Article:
Wireless Telecommunications Investment Scams

The Federal Communications Commission (FCC) is offering guidelines to help protect potential investors in wireless telecommunications services from being defrauded by unscrupulous promoters. Recently there has been a surge in the number of reported cases of fraud in emerging telecommunications services such as Paging, Specialized Mobile Radio (SMR), Wireless Cable, Interactive Video and Data Services (IVDS), Personal Communications Service (PCS) and Cellular Radio Telephone (underserved areas).

Telecommunications is an undeniably alluring, fast-paced, multi-billion dollar industry. Combine that with brain-numbingly complex technologies and it creates the perfect environment for scam artists. The problem for the potential investor is differentiating opportunity from opportunism.

Separating truth from fiction in these sophisticated scams is not easy. However, the experience gained by the FTC and other agencies prosecuting these types of scams suggests some common warning signs that should alert you that the investment proposal may not be legitimate.

Common Warning Signs:

  • COLD CALLS & INFOMERCIALS: If the first contact with the telemarketer is an unsolicited call from a salesperson whom you do not know - be skeptical! Another favorite tactic for luring investors is via television or radio infomercials. Don't trust a stranger!
  • HIGH PROFITS-LOW RISK: Scam artists are clever liars. If the sales representative promises high profits with little or no risk, hang up the phone!
  • URGENCY: Beware of promoters who say that it is urgent to invest now. Swindlers do not want you to have time to think things over. Some may even pressure you to promptly send your money by courier or wireless transfer. When they say "rush," you say "whoa!"
  • IRA FUNDS: Many scam artists claim that their investments have been approved for use in Investment Retirement Accounts. There is no formal, government approval process for certifyingthe appropriateness of funds for IRA status. Don't believe them.

Avoiding Fraud:

  • BE SKEPTICAL: The best protection against being scammed is skepticism. Investigate thoroughly any representations from sales persons BEFORE sending any money because, if duped, you are unlikely to recover any of it . Make sure you fully understand the telemarketers' answers to your questions. Continually ask yourself whether their answers are reasonable. At the end of this pamphlet we have provided a list of contacts to assist you to check the telemarketers' answers independently.
  • HIGH RISK: A venture which seeks to obtain immediate, short-term profits from ownership of an FCC licensed or authorized service is a high-risk enterprise. Investors can and do lose money. In evaluating your risk tolerance, you should consider whether you can afford to lose your entire investment. If it sounds too good to be true, it probably is.
  • ASK QUESTIONS: Do not rely solely on the representations of the salesperson. Obtain advice from someone you know: friends and family, an attorney, an accountant, an investment advisor, appropriate industry trade groups, the Better Business Bureau, your state commission on corporations, your state attorney general or other business professionals. Be suspicious of representations that the investment is not subject to registration with or regulated by such federal agencies as the SEC or the FTC. If the answers don't check out -- do not invest.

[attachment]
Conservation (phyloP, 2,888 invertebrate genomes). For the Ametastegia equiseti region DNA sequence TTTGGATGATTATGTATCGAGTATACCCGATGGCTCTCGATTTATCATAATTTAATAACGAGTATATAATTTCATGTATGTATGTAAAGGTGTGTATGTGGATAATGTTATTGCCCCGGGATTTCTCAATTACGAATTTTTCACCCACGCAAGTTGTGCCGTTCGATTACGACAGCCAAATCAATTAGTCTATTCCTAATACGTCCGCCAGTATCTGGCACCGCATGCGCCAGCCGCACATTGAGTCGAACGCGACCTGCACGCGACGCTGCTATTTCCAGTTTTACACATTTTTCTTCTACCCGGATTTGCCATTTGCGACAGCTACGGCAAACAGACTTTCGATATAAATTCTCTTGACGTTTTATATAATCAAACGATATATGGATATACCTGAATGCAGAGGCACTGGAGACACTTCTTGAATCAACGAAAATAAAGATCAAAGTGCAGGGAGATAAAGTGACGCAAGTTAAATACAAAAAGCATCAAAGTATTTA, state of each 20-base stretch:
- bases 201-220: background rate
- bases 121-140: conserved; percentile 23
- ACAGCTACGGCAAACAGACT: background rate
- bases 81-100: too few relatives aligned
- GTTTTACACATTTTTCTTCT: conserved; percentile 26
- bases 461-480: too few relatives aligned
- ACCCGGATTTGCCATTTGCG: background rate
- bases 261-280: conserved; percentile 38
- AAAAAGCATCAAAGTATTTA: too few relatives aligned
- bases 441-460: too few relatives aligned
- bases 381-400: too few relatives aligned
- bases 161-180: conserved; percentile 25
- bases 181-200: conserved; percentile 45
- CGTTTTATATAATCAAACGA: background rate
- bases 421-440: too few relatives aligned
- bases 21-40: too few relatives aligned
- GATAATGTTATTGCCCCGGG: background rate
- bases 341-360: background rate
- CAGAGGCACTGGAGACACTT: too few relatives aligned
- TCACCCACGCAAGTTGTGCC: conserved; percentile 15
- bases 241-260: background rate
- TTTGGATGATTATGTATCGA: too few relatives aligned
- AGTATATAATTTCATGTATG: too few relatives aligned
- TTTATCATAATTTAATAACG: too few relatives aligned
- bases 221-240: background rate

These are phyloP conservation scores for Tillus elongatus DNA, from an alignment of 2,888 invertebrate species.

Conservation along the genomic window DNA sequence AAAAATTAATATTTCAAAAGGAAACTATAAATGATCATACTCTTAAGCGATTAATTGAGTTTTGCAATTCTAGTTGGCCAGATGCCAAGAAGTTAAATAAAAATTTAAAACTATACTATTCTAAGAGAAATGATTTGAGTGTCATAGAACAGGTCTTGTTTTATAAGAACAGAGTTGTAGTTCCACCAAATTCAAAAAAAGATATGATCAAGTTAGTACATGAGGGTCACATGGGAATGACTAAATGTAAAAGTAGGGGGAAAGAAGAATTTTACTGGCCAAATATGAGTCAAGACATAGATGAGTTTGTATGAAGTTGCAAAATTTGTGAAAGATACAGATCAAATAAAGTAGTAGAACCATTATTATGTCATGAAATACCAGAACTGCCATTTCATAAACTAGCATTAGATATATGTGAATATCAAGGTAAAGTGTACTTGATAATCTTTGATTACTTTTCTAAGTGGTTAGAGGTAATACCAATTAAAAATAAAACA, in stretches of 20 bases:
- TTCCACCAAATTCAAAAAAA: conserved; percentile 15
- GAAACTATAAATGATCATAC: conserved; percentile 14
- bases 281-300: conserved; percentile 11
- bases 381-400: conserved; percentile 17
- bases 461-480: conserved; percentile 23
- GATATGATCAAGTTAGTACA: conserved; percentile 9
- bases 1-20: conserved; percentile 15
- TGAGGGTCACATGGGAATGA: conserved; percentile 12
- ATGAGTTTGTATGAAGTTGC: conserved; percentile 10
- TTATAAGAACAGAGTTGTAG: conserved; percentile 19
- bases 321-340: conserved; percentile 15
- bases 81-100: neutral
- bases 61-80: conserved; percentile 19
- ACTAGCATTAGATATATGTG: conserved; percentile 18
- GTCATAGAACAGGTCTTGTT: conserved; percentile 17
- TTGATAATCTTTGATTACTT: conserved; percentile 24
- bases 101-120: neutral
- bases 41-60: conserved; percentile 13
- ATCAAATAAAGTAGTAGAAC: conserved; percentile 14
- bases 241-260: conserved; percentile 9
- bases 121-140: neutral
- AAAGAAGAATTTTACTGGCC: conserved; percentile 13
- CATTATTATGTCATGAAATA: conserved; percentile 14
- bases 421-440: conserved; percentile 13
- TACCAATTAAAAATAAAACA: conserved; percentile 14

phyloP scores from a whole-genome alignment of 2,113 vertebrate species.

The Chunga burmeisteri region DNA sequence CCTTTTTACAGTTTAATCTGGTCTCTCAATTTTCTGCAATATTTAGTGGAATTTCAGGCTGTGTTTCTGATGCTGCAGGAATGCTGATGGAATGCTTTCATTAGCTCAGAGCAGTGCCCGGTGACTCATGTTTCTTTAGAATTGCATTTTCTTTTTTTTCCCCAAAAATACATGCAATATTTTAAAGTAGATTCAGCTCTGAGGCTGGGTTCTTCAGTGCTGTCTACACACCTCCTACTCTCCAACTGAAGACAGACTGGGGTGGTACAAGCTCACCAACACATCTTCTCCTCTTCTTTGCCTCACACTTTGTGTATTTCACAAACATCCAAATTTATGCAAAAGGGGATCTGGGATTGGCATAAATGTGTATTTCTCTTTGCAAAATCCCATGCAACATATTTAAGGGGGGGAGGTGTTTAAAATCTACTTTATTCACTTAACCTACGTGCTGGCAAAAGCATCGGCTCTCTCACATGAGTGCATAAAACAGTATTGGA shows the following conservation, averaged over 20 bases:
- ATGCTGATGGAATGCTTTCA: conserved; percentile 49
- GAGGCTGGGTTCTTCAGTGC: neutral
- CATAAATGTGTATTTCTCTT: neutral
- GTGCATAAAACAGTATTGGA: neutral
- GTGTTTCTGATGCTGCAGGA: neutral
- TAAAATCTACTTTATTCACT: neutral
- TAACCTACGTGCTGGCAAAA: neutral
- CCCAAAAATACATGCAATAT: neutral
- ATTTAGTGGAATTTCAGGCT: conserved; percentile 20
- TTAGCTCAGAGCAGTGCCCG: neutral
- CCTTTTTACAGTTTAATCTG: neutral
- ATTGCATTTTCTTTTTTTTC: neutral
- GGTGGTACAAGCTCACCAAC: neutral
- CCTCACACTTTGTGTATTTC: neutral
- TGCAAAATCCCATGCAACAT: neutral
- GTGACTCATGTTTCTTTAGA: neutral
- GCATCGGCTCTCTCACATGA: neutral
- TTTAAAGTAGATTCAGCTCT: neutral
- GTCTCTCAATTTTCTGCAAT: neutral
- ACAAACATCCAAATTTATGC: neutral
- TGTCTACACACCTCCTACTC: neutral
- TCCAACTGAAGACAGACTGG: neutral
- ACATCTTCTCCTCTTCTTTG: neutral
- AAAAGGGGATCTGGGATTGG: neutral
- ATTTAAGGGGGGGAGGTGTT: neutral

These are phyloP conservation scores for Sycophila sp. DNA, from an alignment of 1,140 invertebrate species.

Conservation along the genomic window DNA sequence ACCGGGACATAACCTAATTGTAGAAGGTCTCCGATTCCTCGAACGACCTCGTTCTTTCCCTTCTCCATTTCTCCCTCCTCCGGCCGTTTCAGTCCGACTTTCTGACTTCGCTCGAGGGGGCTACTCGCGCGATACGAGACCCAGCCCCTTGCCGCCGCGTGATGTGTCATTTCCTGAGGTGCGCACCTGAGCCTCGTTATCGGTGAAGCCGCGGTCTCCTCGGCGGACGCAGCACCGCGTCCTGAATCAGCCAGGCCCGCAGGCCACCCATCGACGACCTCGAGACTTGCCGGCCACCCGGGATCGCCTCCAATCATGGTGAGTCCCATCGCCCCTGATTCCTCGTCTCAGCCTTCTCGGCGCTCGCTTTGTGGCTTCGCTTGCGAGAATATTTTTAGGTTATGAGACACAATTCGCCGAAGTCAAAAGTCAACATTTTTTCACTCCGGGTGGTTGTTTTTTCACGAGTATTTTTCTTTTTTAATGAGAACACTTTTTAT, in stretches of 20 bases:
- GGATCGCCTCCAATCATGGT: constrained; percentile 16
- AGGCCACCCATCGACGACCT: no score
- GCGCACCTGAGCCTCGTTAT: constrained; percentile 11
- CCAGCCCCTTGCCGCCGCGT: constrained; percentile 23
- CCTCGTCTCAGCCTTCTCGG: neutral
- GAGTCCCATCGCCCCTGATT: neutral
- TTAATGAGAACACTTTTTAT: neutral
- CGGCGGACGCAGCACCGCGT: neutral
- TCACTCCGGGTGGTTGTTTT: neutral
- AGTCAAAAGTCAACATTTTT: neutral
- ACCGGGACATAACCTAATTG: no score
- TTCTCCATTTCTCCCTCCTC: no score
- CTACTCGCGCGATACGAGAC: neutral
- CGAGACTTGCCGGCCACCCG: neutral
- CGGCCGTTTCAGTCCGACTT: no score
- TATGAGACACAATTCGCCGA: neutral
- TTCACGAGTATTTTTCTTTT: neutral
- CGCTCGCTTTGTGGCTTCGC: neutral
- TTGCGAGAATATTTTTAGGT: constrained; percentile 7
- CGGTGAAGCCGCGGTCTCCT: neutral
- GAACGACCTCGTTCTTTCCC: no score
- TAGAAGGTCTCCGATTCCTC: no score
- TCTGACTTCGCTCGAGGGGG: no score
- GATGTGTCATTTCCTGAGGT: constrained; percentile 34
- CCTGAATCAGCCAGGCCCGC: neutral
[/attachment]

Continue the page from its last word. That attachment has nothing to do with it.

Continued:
• ADMINISTRATIVE COSTS: Fraudulent telemarketers often take most of the money they solicit from consumers as commissions, promotions, management and other administrative costs. A shockingly small amount of your investment actually goes into your ownership interest.
  • AUCTIONS: If the license is subject to an auction, be sure that:
    • The auction is scheduled by the FCC;
    • The telecommunications service in which you are interested is included in that auction;
    • You know how your investment will be maintained pending the auction;
    • Your venture is a "Qualified Bidder" in the auction;
    • If the venture wins a license, there will be funds and expertise available to the venture to construct and operate the system; If the venture does not win a license, you know how much, if any, of your investment will be returned.
  • LICENSE SPECULATION: Be skeptical of any representation that the venture will quickly sell the license or authorization to another company for a huge profit. Sales of systems typically involve a long and complex process. The FCC has regulations that prohibit some services from being sold until the system has been constructed and is operating.
  • CONSTRUCTION REQUIREMENTS: Construction of advance telecommunications systems may cost tens of thousands or even millions of dollars beyond your initial investment. Know exactly where that money is coming from. Ultimately, the responsibility to construct and operate the system falls on you the licensee. Some licenses are subject to construction deadlines; the failure to comply with these deadlines may result in the automatic cancellation of your license.

The burden is entirely on the investor to investigate the technology, the potential of these licenses to produce revenues, and the condition of the marketplace. License holders are responsible for being familiar with Federal Communications Commission rules and regulations.

The Commission does not approve any individual investment proposal, nor does it provide a warranty with respect to any authorization. Receiving an authorization for a license from the FCC is not a guarantee of success in the marketplace.

For More Information:

Enforcement and Consumer Informantion Division
Wireless Telecommunications Bureau
Federal Communications Commission
2025 M St. N.W.
Washington, D.C. 20554


Last reviewed/updated: December 1997
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